Take the Long View


Luke 9:51–62  

As the time approached for him to be taken up to heaven, Jesus resolutely set out for Jerusalem. And he sent messengers on ahead, who went into a Samaritan village to get things ready for him; but the people there did not welcome him, because he was heading for Jerusalem. When the disciples James and John saw this, they asked, “Lord, do you want us to call fire down from heaven to destroy them?” But Jesus turned and rebuked them. Then he and his disciples went to another village.

As they were walking along the road, a man said to him, “I will follow you wherever you go.”

Jesus replied, “Foxes have dens and birds have nests, but the Son of Man has no place to lay his head.”

He said to another man, “Follow me.”

But he replied, “Lord, first let me go and bury my father.”

Jesus said to him, “Let the dead bury their own dead, but you go and proclaim the kingdom of God.”

Still another said, “I will follow you, Lord; but first let me go back and say goodbye to my family.”

Jesus replied, “No one who puts a hand to the plow and looks back is fit for service in the kingdom of God.”


There’s a lot we could delve into today, including Samaritan hospitality, apostolic napalm, the homelessness of God, and such. As I worked through today’s text, one word stands out to me and I think it captures not only today’s passage, but one of the key essences of following Jesus and especially listening to him.

If you’d like, take a minute and read back through the text and see what one word stands out to you as capturing today’s passage and clarifying a key dynamic of discipleship. (Okay, I’m going to get a second cup of coffee while you do that.)

So what did you come up with? Here’s my answer: resolutely.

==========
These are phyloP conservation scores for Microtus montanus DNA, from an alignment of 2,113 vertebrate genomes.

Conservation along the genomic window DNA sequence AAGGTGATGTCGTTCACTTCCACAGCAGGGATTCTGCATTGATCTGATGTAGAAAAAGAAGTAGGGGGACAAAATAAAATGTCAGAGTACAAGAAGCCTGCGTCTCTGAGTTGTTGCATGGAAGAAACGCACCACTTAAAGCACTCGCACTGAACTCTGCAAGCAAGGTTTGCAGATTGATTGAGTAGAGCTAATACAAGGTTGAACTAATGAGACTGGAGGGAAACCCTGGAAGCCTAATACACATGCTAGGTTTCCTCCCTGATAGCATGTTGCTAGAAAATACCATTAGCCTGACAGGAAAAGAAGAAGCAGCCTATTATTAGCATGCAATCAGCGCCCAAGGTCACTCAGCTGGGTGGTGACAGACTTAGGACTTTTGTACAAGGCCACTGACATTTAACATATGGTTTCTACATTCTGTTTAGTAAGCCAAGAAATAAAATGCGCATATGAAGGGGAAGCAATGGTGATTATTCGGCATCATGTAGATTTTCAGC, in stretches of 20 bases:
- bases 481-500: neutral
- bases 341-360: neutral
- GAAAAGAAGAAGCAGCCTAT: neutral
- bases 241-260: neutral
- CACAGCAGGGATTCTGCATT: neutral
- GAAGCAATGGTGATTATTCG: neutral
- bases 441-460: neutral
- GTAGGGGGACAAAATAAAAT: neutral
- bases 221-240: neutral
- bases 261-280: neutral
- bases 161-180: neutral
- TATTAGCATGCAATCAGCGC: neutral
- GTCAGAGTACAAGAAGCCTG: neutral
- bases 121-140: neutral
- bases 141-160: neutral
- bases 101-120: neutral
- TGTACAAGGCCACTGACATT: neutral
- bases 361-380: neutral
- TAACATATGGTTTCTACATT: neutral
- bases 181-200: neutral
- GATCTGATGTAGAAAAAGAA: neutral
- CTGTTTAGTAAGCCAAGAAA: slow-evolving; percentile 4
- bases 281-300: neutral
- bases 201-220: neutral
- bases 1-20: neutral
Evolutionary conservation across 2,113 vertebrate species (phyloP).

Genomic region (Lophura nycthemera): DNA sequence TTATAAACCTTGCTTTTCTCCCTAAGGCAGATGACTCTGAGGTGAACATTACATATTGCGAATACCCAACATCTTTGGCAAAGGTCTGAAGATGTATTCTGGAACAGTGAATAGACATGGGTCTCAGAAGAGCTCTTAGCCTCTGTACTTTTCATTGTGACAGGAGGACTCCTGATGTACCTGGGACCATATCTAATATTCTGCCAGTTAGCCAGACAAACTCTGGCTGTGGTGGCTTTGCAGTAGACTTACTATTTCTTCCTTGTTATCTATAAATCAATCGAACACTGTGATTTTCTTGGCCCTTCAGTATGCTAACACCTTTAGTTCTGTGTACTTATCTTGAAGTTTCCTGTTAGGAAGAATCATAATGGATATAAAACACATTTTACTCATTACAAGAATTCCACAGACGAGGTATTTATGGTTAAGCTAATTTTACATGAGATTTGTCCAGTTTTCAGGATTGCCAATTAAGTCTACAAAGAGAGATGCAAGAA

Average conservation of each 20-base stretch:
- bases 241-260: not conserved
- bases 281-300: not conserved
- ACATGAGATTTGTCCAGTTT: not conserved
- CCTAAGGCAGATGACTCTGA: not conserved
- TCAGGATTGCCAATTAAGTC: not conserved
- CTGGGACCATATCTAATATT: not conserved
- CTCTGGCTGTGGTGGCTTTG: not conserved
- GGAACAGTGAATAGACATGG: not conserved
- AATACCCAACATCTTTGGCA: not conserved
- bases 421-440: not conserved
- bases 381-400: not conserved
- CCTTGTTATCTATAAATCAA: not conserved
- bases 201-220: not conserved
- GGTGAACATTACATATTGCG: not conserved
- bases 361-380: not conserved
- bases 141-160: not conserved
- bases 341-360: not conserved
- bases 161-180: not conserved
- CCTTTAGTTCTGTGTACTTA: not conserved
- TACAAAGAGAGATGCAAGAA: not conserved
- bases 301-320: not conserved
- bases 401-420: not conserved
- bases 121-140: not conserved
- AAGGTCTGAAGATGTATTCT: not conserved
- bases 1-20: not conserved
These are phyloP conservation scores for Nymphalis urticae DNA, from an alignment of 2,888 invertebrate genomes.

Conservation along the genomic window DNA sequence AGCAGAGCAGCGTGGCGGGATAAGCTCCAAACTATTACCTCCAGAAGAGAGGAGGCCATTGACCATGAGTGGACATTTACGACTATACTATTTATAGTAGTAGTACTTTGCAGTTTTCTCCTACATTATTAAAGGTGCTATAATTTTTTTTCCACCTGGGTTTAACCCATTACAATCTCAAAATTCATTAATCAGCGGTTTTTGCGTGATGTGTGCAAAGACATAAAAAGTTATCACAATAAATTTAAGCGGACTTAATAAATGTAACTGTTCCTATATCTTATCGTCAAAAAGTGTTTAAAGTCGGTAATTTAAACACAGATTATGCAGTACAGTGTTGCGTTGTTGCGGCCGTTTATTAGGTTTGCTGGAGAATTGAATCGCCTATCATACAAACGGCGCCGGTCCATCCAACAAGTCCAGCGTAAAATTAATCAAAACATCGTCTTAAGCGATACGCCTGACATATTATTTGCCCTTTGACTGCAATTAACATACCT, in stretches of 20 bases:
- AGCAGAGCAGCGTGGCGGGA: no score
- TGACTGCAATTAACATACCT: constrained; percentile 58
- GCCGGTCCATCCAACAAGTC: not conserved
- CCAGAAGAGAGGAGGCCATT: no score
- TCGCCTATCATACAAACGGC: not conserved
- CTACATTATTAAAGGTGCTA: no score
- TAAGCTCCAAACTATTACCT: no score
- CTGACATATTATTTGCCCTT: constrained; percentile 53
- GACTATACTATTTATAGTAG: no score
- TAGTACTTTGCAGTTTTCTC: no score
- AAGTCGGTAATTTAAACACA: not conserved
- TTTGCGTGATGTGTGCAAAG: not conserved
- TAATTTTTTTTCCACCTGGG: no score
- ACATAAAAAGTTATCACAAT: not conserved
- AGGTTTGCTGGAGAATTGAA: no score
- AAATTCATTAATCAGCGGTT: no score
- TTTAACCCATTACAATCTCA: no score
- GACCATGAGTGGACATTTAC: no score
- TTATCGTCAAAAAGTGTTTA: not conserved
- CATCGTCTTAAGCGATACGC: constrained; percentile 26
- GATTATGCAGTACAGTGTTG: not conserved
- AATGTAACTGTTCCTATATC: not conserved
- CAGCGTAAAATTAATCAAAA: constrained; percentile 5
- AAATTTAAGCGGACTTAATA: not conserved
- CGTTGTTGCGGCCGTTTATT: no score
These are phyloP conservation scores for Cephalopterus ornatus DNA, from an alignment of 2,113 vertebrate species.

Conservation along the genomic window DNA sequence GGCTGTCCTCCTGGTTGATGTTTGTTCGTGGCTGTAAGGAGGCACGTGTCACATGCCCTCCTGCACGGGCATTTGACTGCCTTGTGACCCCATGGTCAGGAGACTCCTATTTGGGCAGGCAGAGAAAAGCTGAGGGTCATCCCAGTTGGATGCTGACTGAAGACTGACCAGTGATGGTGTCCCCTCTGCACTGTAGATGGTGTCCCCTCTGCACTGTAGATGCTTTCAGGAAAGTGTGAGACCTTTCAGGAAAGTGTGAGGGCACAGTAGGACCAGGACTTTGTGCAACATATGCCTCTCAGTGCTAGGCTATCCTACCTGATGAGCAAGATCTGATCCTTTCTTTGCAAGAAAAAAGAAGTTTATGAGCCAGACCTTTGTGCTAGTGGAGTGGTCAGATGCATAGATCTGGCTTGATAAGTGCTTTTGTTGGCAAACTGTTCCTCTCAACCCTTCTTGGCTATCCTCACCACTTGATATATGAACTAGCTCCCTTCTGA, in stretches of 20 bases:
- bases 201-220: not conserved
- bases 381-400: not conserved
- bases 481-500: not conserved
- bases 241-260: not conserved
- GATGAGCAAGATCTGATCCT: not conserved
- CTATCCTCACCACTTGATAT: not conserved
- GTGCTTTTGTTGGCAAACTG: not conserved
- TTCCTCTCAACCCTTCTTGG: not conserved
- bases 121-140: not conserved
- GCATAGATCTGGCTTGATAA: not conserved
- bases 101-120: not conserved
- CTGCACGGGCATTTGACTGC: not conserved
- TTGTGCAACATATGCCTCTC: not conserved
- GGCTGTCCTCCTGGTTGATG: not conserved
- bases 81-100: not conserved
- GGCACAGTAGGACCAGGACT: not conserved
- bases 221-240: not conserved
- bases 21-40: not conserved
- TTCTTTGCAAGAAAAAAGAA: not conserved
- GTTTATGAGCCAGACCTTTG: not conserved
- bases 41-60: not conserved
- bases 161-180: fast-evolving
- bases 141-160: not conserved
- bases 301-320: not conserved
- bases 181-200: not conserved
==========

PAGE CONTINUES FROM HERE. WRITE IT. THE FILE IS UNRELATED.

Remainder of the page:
As the time approached for him to be taken up to heaven, Jesus resolutely set out for Jerusalem.

First, note the prefatory words here.

Remember, there are no superfluous words in the Word of God. Every single word matters. They all hold infinite revelation—not in a magical way and certainly not in some relativistic way, but in a meaningful way. I cannot overstress the need for the people of God (i.e., the church) to raise the bar on our engagement with the Word of God. Our aim is not to master the text but to be mastered by the text. Because I know that’s why you read the Daily Text, that’s why I write it.

As the time approached for him to be taken up to heaven . . .

Our relationship with Jesus, our discipleship, must be framed in terms of the big picture. Note, Luke doesn’t say, “As the time approached for him to be betrayed, handed over to the religious authorities, mocked and beaten by Roman soldiers, sentenced by a middle manager of Caesar, nailed to a cross, and buried in a tomb.” No, Luke takes the long view, he sees past the suffering, even beyond the resurrection and all the way to the enthronement of Jesus at the right hand of the Father.

Clearly Jesus knew this unspeakable suffering was coming, and he spoke explicitly about it to his disciples, but he always held a bigger picture. He took the long view. Isn’t that what the writer of Hebrews was getting at when he said, “For the joy that was set before him he endured the cross, despising the shame, and is seated at the right hand of the throne of God” (12:2 ESV).